Crystal Good

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Crystal Good

Someone sent me a message on Twitter yesterday and asked if this was who I was. If I had always been, since I was a little girl, trying to amplify the voices of Black people in West Virginia. And I had to think about it. And I thought, my goodness, I really have been curious and trying to understand, because, you know, when you’re a child, and you look around, you question things differently. You wonder what’s missing, right? And so I think from a very early age, I understood the sort of, you know, the flying WV’s, the West Virginia ‘rah rah’ that so many people have. Where was that for Black people? And that’s when I started to discover history. The more I discovered history, the more I understood that Black people in West Virginia had had a powerful presence. But that history is not always front and center in our textbooks. It’s not front and center in the way that the media frames West Virginia. And, you know, when I say West Virginia, I mean the greater Appalachia, too, right? And so, as far as my work, you know, my work is to be me. And to keep exploring who I am in the context of how to help other people and help myself.

And I don’t want to carry this sort of narrative of, ‘I speak for the voiceless people,’ which so many people say when they talk about Appalachia. I think that’s sort of like ridiculous, in a sense. Just pass the mic. Let the people who don’t have a voice you think don’t speak if you have the microphone. But, you know, I think that where we are today is in a narrative that centers on white Appalachia. We can see it most commonly in the opioid crisis, right? And so one of the things that I’m doing with Black By God is that you know when people think of the opioid crisis in Appalachia, and in West Virginia, it impacts white people, it impacts poor white people. And that’s always the story. And very rarely, anywhere, is the story being told of how the opioid crisis has impacted Black West Virginians and Black families. That’s all the way from the prison system to addiction to the children. And so, you know, not to tell the sad story, but it’s just the truth: anything that’s happening to poor white people in Appalachia is two times worse for Black folks. And that’s from infant mortality rate to drug addiction; you name it.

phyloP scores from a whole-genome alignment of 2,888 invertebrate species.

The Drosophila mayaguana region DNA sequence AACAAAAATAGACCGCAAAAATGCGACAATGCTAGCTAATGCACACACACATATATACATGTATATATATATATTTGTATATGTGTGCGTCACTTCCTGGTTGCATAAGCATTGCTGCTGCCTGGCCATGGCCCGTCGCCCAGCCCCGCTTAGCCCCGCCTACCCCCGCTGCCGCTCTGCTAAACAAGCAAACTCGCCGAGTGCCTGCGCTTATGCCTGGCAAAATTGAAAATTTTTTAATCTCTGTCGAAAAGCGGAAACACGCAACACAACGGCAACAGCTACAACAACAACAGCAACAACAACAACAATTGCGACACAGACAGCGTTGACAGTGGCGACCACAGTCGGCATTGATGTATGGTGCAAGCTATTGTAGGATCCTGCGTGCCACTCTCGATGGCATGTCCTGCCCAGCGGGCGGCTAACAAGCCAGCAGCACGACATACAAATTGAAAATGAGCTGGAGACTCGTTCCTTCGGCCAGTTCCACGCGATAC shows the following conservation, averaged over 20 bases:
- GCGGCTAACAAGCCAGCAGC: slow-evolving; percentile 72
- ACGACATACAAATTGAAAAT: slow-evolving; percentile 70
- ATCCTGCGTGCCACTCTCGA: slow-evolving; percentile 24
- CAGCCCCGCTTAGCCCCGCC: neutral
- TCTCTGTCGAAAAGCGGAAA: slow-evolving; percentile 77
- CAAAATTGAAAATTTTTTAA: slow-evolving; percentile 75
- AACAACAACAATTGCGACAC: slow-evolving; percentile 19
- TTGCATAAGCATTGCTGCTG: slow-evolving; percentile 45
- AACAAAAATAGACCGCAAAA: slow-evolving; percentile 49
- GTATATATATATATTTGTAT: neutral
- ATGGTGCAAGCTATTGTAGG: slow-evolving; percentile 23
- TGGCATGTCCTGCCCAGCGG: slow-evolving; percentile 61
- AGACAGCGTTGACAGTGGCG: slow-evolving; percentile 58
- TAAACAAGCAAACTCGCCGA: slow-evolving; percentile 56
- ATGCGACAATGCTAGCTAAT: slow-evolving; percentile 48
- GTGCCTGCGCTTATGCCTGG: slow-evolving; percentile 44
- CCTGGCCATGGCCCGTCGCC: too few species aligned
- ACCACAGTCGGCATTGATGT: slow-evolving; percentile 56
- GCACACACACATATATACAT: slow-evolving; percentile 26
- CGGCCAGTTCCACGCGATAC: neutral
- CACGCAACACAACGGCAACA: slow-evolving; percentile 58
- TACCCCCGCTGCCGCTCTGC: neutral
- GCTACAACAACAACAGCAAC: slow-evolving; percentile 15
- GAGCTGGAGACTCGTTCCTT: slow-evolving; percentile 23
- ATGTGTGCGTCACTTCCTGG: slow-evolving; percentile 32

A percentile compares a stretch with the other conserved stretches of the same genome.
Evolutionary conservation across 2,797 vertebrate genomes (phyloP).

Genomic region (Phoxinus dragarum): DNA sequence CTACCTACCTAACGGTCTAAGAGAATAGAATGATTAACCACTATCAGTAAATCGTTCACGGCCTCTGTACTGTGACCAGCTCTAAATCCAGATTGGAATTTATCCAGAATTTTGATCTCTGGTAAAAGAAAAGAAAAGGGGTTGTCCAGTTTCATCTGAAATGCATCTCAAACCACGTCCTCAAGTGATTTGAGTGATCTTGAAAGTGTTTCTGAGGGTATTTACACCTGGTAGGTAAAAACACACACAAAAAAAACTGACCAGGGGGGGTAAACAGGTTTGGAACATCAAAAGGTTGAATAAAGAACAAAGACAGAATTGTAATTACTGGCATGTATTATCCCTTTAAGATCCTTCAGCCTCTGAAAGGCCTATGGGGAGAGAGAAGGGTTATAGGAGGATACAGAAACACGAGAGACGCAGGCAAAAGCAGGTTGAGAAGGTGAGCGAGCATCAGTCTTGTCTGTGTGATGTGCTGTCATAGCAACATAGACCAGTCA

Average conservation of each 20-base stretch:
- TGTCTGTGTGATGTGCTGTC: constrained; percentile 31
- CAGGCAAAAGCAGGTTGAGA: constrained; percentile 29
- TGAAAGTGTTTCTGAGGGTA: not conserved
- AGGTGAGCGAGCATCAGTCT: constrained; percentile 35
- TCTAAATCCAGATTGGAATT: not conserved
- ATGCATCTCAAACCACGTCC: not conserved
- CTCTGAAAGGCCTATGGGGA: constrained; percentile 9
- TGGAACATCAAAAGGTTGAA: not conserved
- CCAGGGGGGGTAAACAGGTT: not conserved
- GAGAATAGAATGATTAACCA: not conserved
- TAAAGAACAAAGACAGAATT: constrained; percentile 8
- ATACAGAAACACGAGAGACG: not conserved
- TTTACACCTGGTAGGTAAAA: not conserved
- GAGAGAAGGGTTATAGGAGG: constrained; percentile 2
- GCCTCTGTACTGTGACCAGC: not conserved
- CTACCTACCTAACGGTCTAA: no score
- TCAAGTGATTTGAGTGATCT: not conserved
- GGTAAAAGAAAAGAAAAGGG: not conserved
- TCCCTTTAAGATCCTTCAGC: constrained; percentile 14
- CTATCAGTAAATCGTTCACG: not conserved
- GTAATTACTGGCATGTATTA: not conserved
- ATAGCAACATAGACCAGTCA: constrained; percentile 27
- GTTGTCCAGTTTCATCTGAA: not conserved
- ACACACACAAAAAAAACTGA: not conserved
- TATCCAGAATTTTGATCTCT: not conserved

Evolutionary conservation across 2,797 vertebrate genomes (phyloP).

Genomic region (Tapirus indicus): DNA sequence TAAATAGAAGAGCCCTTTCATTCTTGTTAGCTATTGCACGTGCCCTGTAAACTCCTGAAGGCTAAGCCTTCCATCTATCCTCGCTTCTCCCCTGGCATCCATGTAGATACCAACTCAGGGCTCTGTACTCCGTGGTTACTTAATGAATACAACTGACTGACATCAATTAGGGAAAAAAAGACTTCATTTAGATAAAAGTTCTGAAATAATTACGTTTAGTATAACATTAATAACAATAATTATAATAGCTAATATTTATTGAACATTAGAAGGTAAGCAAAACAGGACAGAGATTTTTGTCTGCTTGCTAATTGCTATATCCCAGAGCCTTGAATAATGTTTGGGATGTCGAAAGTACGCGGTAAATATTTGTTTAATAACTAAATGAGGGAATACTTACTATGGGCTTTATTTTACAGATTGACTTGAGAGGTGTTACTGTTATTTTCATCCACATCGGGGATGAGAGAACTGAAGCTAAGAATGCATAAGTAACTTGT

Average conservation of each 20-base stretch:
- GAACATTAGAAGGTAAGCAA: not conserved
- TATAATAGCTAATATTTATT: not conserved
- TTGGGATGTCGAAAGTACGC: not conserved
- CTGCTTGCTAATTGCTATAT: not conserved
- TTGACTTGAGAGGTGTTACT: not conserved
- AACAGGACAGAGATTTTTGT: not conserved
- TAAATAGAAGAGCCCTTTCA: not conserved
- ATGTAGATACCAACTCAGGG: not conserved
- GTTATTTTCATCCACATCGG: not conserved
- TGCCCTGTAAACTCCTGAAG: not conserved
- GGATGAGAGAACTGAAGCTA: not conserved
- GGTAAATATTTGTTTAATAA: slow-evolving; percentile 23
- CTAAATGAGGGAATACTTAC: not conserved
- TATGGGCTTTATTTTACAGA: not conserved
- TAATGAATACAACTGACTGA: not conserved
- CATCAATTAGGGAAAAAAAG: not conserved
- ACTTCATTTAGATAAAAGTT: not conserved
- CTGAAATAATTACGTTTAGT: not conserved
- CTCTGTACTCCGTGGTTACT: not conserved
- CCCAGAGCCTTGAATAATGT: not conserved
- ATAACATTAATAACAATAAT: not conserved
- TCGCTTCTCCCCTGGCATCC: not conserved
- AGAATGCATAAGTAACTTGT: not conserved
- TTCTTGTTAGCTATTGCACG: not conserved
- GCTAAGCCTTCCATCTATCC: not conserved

Yesterday, I was in the water in front of Joe Manchin’s houseboat, reminding him to build back better. And one of the things is that with this infrastructure bill, and with anything—if you help the least, you help the most, right? When I think of West Virginia and how people think of poor, poor white poverty, I recognize that, inside that, not everybody is white, and that that ‘poverty’ impacts those people greater. So what we have to do is be visible because we’re invisible in this narrative. I mean, how many years have we had of people telling the opioid story, and not once have you heard the stories that I live with: of grandmothers and mothers who got addicted to pain pills, and that are gone now. Because, you know, nobody’s asking the question. Because really, as a poet and storyteller, and in creating Black By God, I just want to elevate the stories for visibility. And then let the people speak for themselves.